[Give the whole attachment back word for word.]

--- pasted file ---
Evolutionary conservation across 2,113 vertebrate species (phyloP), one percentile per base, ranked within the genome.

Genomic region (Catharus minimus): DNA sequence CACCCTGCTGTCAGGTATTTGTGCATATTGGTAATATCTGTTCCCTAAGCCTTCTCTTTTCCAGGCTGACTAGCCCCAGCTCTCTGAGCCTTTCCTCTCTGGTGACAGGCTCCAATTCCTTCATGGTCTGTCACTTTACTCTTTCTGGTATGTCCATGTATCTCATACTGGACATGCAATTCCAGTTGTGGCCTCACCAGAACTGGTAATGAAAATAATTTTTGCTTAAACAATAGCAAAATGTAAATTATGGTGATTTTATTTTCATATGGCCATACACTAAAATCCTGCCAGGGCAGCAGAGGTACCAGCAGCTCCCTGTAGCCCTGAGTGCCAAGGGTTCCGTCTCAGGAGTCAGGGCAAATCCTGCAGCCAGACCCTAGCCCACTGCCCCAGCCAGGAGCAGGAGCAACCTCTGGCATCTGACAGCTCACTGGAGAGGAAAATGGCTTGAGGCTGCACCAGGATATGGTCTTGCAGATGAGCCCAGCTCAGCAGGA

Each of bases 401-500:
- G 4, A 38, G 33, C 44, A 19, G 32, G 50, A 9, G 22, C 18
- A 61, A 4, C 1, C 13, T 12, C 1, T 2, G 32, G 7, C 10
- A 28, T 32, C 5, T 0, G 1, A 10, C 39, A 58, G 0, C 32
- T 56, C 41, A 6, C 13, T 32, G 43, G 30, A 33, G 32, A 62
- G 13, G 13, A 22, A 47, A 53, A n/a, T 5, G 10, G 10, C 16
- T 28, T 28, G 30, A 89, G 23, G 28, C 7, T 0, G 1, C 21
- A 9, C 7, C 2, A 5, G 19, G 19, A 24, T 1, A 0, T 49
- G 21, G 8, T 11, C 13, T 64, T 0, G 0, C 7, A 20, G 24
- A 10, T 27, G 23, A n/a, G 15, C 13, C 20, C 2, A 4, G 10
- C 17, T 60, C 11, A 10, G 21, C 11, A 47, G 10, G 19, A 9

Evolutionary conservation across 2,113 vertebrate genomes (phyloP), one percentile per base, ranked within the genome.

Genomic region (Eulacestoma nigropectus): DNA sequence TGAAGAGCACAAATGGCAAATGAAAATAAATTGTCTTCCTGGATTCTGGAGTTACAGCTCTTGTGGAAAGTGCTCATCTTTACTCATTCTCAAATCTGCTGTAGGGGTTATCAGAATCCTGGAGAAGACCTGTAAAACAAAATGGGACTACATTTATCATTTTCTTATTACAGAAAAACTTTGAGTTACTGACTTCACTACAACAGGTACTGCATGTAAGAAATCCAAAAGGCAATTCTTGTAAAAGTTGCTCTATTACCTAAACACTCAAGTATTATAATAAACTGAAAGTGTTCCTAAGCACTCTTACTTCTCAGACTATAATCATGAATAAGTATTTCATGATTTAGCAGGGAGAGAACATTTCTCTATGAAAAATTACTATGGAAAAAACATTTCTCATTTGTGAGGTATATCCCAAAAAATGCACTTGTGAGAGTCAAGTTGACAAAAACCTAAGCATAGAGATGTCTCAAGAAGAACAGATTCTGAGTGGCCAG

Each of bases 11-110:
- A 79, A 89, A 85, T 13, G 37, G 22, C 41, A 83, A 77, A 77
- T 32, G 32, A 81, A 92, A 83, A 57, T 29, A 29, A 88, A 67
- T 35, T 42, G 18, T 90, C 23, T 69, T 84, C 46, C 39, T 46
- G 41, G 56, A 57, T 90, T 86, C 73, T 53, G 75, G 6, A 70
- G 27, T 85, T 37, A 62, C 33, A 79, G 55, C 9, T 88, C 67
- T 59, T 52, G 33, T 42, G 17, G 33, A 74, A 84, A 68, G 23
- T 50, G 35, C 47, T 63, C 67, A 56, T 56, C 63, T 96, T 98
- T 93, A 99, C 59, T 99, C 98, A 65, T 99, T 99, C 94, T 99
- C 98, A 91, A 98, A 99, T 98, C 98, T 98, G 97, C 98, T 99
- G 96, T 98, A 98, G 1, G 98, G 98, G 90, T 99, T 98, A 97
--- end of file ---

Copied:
Evolutionary conservation across 2,113 vertebrate species (phyloP), one percentile per base, ranked within the genome.

Genomic region (Catharus minimus): DNA sequence CACCCTGCTGTCAGGTATTTGTGCATATTGGTAATATCTGTTCCCTAAGCCTTCTCTTTTCCAGGCTGACTAGCCCCAGCTCTCTGAGCCTTTCCTCTCTGGTGACAGGCTCCAATTCCTTCATGGTCTGTCACTTTACTCTTTCTGGTATGTCCATGTATCTCATACTGGACATGCAATTCCAGTTGTGGCCTCACCAGAACTGGTAATGAAAATAATTTTTGCTTAAACAATAGCAAAATGTAAATTATGGTGATTTTATTTTCATATGGCCATACACTAAAATCCTGCCAGGGCAGCAGAGGTACCAGCAGCTCCCTGTAGCCCTGAGTGCCAAGGGTTCCGTCTCAGGAGTCAGGGCAAATCCTGCAGCCAGACCCTAGCCCACTGCCCCAGCCAGGAGCAGGAGCAACCTCTGGCATCTGACAGCTCACTGGAGAGGAAAATGGCTTGAGGCTGCACCAGGATATGGTCTTGCAGATGAGCCCAGCTCAGCAGGA

Each of bases 401-500:
- G 4, A 38, G 33, C 44, A 19, G 32, G 50, A 9, G 22, C 18
- A 61, A 4, C 1, C 13, T 12, C 1, T 2, G 32, G 7, C 10
- A 28, T 32, C 5, T 0, G 1, A 10, C 39, A 58, G 0, C 32
- T 56, C 41, A 6, C 13, T 32, G 43, G 30, A 33, G 32, A 62
- G 13, G 13, A 22, A 47, A 53, A n/a, T 5, G 10, G 10, C 16
- T 28, T 28, G 30, A 89, G 23, G 28, C 7, T 0, G 1, C 21
- A 9, C 7, C 2, A 5, G 19, G 19, A 24, T 1, A 0, T 49
- G 21, G 8, T 11, C 13, T 64, T 0, G 0, C 7, A 20, G 24
- A 10, T 27, G 23, A n/a, G 15, C 13, C 20, C 2, A 4, G 10
- C 17, T 60, C 11, A 10, G 21, C 11, A 47, G 10, G 19, A 9

Evolutionary conservation across 2,113 vertebrate genomes (phyloP), one percentile per base, ranked within the genome.

Genomic region (Eulacestoma nigropectus): DNA sequence TGAAGAGCACAAATGGCAAATGAAAATAAATTGTCTTCCTGGATTCTGGAGTTACAGCTCTTGTGGAAAGTGCTCATCTTTACTCATTCTCAAATCTGCTGTAGGGGTTATCAGAATCCTGGAGAAGACCTGTAAAACAAAATGGGACTACATTTATCATTTTCTTATTACAGAAAAACTTTGAGTTACTGACTTCACTACAACAGGTACTGCATGTAAGAAATCCAAAAGGCAATTCTTGTAAAAGTTGCTCTATTACCTAAACACTCAAGTATTATAATAAACTGAAAGTGTTCCTAAGCACTCTTACTTCTCAGACTATAATCATGAATAAGTATTTCATGATTTAGCAGGGAGAGAACATTTCTCTATGAAAAATTACTATGGAAAAAACATTTCTCATTTGTGAGGTATATCCCAAAAAATGCACTTGTGAGAGTCAAGTTGACAAAAACCTAAGCATAGAGATGTCTCAAGAAGAACAGATTCTGAGTGGCCAG

Each of bases 11-110:
- A 79, A 89, A 85, T 13, G 37, G 22, C 41, A 83, A 77, A 77
- T 32, G 32, A 81, A 92, A 83, A 57, T 29, A 29, A 88, A 67
- T 35, T 42, G 18, T 90, C 23, T 69, T 84, C 46, C 39, T 46
- G 41, G 56, A 57, T 90, T 86, C 73, T 53, G 75, G 6, A 70
- G 27, T 85, T 37, A 62, C 33, A 79, G 55, C 9, T 88, C 67
- T 59, T 52, G 33, T 42, G 17, G 33, A 74, A 84, A 68, G 23
- T 50, G 35, C 47, T 63, C 67, A 56, T 56, C 63, T 96, T 98
- T 93, A 99, C 59, T 99, C 98, A 65, T 99, T 99, C 94, T 99
- C 98, A 91, A 98, A 99, T 98, C 98, T 98, G 97, C 98, T 99
- G 96, T 98, A 98, G 1, G 98, G 98, G 90, T 99, T 98, A 97